Cups Runneth Over: Love, Lifestyle, and Clothing Tips for Large-Busted Ladies

Delightful Digits – more 2012 trends

Rainbow of nail colors

Rainbow of nail colors

The other day I went to a yoga class. I’m still sore. But while I was in the class, I had ample leisurely time to study all the other women’s pedicures. And you know what? Every. Single. One. had a recent pedicure. And ALL of the pedicures were in really bright colors: lime green, hot pink, yellow, silver…. I had on a barely-there pink iridescent pedicure. I was definitely Out Of Touch in my toes.

So another clear trend for Summer/Fall 2012 is the bright/fun manicure and pedicure. It used to be that when you went to a nail salon, there were 50 shades of red. While red is still a pretty dominant color in real salons, the pages of Glamour only showed red/pink nail polish where required to fill out the rainbow of shades. In the cover picture, Victoria Beckham is wearing polish so dark purple as to be almost black. There are blues and greens and gold sparkles.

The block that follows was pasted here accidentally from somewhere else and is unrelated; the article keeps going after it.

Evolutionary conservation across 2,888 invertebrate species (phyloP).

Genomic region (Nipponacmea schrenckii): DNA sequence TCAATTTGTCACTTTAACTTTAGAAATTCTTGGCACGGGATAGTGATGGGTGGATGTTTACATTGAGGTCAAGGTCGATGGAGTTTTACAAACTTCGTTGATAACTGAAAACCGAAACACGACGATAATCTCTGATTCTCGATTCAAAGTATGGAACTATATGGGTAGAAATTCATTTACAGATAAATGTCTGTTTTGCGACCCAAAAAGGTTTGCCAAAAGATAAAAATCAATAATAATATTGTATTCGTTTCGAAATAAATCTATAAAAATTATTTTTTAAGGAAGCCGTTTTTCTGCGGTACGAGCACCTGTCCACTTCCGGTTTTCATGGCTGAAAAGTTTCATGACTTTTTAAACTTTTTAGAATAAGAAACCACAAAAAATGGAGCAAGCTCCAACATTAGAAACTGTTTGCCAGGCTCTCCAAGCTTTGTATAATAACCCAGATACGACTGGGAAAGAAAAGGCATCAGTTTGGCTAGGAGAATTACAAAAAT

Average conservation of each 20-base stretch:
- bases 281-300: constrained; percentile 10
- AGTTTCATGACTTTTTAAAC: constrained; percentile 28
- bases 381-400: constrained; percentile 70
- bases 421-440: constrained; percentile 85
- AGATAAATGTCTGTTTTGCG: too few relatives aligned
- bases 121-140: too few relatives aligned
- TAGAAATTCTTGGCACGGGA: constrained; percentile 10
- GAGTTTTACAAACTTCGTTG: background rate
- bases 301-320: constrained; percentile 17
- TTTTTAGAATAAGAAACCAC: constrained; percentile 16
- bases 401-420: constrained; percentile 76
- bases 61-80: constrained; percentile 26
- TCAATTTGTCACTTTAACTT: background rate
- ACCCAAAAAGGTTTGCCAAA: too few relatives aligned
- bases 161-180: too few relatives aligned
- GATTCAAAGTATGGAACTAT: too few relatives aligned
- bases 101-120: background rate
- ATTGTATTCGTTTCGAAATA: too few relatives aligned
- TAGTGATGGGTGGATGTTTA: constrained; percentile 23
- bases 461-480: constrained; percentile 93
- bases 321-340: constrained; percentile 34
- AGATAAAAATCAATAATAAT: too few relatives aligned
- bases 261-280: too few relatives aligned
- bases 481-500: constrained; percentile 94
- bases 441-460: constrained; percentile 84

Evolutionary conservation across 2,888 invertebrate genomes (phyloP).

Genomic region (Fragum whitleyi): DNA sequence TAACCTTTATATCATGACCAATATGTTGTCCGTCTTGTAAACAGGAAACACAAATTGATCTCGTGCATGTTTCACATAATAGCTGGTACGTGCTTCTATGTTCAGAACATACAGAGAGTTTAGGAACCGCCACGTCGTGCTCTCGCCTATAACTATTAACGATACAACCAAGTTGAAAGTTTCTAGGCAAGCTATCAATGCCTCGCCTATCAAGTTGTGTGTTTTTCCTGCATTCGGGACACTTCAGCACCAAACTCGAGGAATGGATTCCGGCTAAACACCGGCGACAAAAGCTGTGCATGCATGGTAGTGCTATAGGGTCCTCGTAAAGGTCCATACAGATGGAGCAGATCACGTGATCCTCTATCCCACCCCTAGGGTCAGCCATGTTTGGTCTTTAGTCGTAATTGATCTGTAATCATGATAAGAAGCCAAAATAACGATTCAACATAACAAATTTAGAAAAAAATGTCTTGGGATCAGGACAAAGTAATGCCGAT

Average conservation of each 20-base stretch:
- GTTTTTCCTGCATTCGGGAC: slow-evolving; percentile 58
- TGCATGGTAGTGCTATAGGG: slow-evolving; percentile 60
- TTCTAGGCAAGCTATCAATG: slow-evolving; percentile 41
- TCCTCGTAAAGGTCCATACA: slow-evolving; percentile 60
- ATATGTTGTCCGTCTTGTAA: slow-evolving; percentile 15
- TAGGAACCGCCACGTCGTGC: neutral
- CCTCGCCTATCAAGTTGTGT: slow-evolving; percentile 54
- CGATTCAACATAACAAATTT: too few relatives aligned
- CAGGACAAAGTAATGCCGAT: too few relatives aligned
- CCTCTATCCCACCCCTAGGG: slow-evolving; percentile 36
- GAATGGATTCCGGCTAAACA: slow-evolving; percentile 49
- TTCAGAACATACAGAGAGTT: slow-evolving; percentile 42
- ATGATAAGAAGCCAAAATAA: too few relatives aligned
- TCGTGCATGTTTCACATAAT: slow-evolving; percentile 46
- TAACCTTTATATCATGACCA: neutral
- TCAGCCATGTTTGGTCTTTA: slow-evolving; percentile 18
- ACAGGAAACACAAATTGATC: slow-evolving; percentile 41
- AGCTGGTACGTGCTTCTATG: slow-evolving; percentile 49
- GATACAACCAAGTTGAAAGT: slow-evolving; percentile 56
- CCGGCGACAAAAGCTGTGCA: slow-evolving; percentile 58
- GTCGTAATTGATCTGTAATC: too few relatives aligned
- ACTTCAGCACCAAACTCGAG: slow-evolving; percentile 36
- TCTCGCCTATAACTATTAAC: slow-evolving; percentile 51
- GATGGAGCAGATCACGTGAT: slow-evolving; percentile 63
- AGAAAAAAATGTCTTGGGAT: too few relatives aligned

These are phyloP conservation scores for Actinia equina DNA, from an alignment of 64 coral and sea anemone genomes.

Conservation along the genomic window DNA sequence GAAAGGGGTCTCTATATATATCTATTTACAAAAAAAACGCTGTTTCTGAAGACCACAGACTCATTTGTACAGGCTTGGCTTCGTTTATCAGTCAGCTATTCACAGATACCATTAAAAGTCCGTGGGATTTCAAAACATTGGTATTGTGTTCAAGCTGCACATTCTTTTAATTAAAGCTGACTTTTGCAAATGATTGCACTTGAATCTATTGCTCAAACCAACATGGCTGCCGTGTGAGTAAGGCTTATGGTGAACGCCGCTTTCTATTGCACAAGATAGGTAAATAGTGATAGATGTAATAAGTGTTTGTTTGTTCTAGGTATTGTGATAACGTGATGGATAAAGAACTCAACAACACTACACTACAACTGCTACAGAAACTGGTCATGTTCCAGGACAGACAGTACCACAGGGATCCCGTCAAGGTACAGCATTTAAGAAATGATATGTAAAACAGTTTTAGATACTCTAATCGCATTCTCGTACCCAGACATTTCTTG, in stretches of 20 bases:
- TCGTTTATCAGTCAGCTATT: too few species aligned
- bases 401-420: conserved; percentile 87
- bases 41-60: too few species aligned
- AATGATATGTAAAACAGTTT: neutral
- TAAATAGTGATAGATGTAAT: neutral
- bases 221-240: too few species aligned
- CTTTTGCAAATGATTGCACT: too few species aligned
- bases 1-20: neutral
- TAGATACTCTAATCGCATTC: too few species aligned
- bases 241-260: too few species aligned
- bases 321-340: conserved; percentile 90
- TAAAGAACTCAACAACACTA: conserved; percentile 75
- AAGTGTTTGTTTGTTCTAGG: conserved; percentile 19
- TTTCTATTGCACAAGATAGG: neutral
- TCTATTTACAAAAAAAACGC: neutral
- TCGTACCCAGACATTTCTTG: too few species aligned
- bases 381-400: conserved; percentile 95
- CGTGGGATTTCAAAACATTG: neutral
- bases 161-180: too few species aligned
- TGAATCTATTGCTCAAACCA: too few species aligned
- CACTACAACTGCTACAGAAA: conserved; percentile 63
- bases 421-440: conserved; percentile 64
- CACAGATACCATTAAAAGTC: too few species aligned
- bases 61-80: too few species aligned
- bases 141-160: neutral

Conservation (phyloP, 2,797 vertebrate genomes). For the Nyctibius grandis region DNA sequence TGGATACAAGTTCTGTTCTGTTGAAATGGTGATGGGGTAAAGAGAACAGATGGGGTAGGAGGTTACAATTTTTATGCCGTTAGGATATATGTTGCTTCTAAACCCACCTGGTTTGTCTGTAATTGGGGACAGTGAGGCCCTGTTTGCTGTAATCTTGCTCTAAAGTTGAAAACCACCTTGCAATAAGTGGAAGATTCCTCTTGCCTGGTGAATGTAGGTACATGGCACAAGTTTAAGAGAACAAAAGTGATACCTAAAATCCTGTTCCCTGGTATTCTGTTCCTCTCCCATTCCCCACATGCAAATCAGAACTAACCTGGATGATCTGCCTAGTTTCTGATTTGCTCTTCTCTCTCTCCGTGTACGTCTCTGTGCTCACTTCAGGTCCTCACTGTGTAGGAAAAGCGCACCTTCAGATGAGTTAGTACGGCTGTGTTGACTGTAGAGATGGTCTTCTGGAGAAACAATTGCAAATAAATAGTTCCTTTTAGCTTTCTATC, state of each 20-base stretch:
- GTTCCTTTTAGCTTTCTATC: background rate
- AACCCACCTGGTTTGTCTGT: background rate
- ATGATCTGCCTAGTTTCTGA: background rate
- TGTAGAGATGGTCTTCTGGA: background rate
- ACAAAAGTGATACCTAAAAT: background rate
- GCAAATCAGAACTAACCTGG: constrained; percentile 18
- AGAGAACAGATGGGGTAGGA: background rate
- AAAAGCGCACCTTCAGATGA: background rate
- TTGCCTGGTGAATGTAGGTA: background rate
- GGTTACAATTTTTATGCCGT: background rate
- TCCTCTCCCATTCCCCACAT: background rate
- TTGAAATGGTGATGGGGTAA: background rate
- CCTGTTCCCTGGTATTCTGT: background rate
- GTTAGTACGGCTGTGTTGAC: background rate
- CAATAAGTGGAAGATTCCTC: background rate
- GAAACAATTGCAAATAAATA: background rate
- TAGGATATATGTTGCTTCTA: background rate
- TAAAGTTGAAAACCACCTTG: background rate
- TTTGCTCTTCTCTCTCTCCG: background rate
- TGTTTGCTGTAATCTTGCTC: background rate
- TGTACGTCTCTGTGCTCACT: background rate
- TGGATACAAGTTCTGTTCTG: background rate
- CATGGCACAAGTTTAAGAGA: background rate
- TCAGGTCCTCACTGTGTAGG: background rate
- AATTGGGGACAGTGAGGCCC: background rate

There’s also a lot of decorative nail art. There are nail stencils, that allow you to do fun designs with no skill required. There are crackle finishes. Possibly one of my favorites, which I’ve so far managed not to buy, is magnetic nail polish. You put it on and then you use a magnet and filings in the polish make patterns. That’s almost as cool as my photosensitive nail polish!

Now I love colors. I have about 90 pens on my desk, all in various interesting colors. I actually keep a few boring one son my desk in case someone needs to borrow one that is more serious. So obviously, this whole nail phenomenon is great! I love colors! And they’re “stylish”, so I have every excuse to wear them… right?